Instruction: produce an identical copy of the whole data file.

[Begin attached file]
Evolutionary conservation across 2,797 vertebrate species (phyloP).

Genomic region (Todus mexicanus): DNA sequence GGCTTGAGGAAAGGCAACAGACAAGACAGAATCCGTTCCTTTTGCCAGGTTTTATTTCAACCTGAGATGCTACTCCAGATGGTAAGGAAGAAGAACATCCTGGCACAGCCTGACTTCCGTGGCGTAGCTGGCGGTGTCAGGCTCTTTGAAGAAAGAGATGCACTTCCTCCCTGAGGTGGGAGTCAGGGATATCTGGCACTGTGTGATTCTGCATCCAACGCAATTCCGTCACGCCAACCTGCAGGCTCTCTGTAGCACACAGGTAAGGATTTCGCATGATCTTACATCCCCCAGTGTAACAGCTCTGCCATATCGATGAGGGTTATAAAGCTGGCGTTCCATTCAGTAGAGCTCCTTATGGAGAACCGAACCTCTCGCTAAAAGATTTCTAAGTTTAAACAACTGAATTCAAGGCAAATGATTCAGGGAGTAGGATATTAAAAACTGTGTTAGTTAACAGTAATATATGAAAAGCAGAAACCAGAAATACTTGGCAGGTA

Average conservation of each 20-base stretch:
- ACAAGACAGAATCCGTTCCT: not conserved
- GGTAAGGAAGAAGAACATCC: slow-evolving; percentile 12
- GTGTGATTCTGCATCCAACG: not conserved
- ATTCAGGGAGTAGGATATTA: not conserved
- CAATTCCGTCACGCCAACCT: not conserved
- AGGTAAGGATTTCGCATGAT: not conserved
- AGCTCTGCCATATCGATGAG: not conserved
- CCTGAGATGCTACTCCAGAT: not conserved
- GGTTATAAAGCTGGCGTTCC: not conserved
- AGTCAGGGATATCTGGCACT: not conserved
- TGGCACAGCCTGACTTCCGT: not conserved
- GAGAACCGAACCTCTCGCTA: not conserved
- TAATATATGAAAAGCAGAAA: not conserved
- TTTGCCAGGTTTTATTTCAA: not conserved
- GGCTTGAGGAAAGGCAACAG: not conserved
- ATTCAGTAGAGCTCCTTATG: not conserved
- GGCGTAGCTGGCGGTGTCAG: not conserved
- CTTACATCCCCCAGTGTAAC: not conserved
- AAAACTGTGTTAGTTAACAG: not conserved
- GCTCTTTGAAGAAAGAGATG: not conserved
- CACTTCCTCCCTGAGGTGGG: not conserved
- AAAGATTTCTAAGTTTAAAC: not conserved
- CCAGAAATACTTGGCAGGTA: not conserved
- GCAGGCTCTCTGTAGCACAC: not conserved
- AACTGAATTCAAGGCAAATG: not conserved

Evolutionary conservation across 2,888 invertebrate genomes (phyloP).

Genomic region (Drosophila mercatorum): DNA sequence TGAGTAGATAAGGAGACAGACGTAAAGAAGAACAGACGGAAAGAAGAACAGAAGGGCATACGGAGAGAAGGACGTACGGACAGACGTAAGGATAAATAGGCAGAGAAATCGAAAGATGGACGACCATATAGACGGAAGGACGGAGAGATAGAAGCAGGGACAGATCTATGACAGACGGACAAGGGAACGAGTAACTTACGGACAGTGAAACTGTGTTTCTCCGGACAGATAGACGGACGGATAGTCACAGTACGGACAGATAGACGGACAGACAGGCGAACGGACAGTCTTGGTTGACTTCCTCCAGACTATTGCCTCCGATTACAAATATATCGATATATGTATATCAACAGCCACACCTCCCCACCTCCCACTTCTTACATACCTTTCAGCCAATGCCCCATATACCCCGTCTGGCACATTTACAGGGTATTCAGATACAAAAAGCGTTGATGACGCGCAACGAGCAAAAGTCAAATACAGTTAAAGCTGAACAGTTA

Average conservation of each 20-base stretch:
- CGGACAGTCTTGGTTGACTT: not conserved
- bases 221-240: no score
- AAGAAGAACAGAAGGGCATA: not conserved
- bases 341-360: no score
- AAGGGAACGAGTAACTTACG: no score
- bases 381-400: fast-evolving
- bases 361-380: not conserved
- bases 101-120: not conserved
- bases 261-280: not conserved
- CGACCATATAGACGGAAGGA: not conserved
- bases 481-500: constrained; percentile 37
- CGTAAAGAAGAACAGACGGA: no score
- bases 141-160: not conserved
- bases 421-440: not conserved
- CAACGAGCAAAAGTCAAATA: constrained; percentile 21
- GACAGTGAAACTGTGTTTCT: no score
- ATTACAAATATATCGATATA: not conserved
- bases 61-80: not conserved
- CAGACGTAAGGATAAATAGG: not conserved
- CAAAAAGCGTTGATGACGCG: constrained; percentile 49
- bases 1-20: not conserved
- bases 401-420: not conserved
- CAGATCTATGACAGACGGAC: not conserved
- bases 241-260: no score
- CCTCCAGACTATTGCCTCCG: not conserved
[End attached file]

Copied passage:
Evolutionary conservation across 2,797 vertebrate species (phyloP).

Genomic region (Todus mexicanus): DNA sequence GGCTTGAGGAAAGGCAACAGACAAGACAGAATCCGTTCCTTTTGCCAGGTTTTATTTCAACCTGAGATGCTACTCCAGATGGTAAGGAAGAAGAACATCCTGGCACAGCCTGACTTCCGTGGCGTAGCTGGCGGTGTCAGGCTCTTTGAAGAAAGAGATGCACTTCCTCCCTGAGGTGGGAGTCAGGGATATCTGGCACTGTGTGATTCTGCATCCAACGCAATTCCGTCACGCCAACCTGCAGGCTCTCTGTAGCACACAGGTAAGGATTTCGCATGATCTTACATCCCCCAGTGTAACAGCTCTGCCATATCGATGAGGGTTATAAAGCTGGCGTTCCATTCAGTAGAGCTCCTTATGGAGAACCGAACCTCTCGCTAAAAGATTTCTAAGTTTAAACAACTGAATTCAAGGCAAATGATTCAGGGAGTAGGATATTAAAAACTGTGTTAGTTAACAGTAATATATGAAAAGCAGAAACCAGAAATACTTGGCAGGTA

Average conservation of each 20-base stretch:
- ACAAGACAGAATCCGTTCCT: not conserved
- GGTAAGGAAGAAGAACATCC: slow-evolving; percentile 12
- GTGTGATTCTGCATCCAACG: not conserved
- ATTCAGGGAGTAGGATATTA: not conserved
- CAATTCCGTCACGCCAACCT: not conserved
- AGGTAAGGATTTCGCATGAT: not conserved
- AGCTCTGCCATATCGATGAG: not conserved
- CCTGAGATGCTACTCCAGAT: not conserved
- GGTTATAAAGCTGGCGTTCC: not conserved
- AGTCAGGGATATCTGGCACT: not conserved
- TGGCACAGCCTGACTTCCGT: not conserved
- GAGAACCGAACCTCTCGCTA: not conserved
- TAATATATGAAAAGCAGAAA: not conserved
- TTTGCCAGGTTTTATTTCAA: not conserved
- GGCTTGAGGAAAGGCAACAG: not conserved
- ATTCAGTAGAGCTCCTTATG: not conserved
- GGCGTAGCTGGCGGTGTCAG: not conserved
- CTTACATCCCCCAGTGTAAC: not conserved
- AAAACTGTGTTAGTTAACAG: not conserved
- GCTCTTTGAAGAAAGAGATG: not conserved
- CACTTCCTCCCTGAGGTGGG: not conserved
- AAAGATTTCTAAGTTTAAAC: not conserved
- CCAGAAATACTTGGCAGGTA: not conserved
- GCAGGCTCTCTGTAGCACAC: not conserved
- AACTGAATTCAAGGCAAATG: not conserved

Evolutionary conservation across 2,888 invertebrate genomes (phyloP).

Genomic region (Drosophila mercatorum): DNA sequence TGAGTAGATAAGGAGACAGACGTAAAGAAGAACAGACGGAAAGAAGAACAGAAGGGCATACGGAGAGAAGGACGTACGGACAGACGTAAGGATAAATAGGCAGAGAAATCGAAAGATGGACGACCATATAGACGGAAGGACGGAGAGATAGAAGCAGGGACAGATCTATGACAGACGGACAAGGGAACGAGTAACTTACGGACAGTGAAACTGTGTTTCTCCGGACAGATAGACGGACGGATAGTCACAGTACGGACAGATAGACGGACAGACAGGCGAACGGACAGTCTTGGTTGACTTCCTCCAGACTATTGCCTCCGATTACAAATATATCGATATATGTATATCAACAGCCACACCTCCCCACCTCCCACTTCTTACATACCTTTCAGCCAATGCCCCATATACCCCGTCTGGCACATTTACAGGGTATTCAGATACAAAAAGCGTTGATGACGCGCAACGAGCAAAAGTCAAATACAGTTAAAGCTGAACAGTTA

Average conservation of each 20-base stretch:
- CGGACAGTCTTGGTTGACTT: not conserved
- bases 221-240: no score
- AAGAAGAACAGAAGGGCATA: not conserved
- bases 341-360: no score
- AAGGGAACGAGTAACTTACG: no score
- bases 381-400: fast-evolving
- bases 361-380: not conserved
- bases 101-120: not conserved
- bases 261-280: not conserved
- CGACCATATAGACGGAAGGA: not conserved
- bases 481-500: constrained; percentile 37
- CGTAAAGAAGAACAGACGGA: no score
- bases 141-160: not conserved
- bases 421-440: not conserved
- CAACGAGCAAAAGTCAAATA: constrained; percentile 21
- GACAGTGAAACTGTGTTTCT: no score
- ATTACAAATATATCGATATA: not conserved
- bases 61-80: not conserved
- CAGACGTAAGGATAAATAGG: not conserved
- CAAAAAGCGTTGATGACGCG: constrained; percentile 49
- bases 1-20: not conserved
- bases 401-420: not conserved
- CAGATCTATGACAGACGGAC: not conserved
- bases 241-260: no score
- CCTCCAGACTATTGCCTCCG: not conserved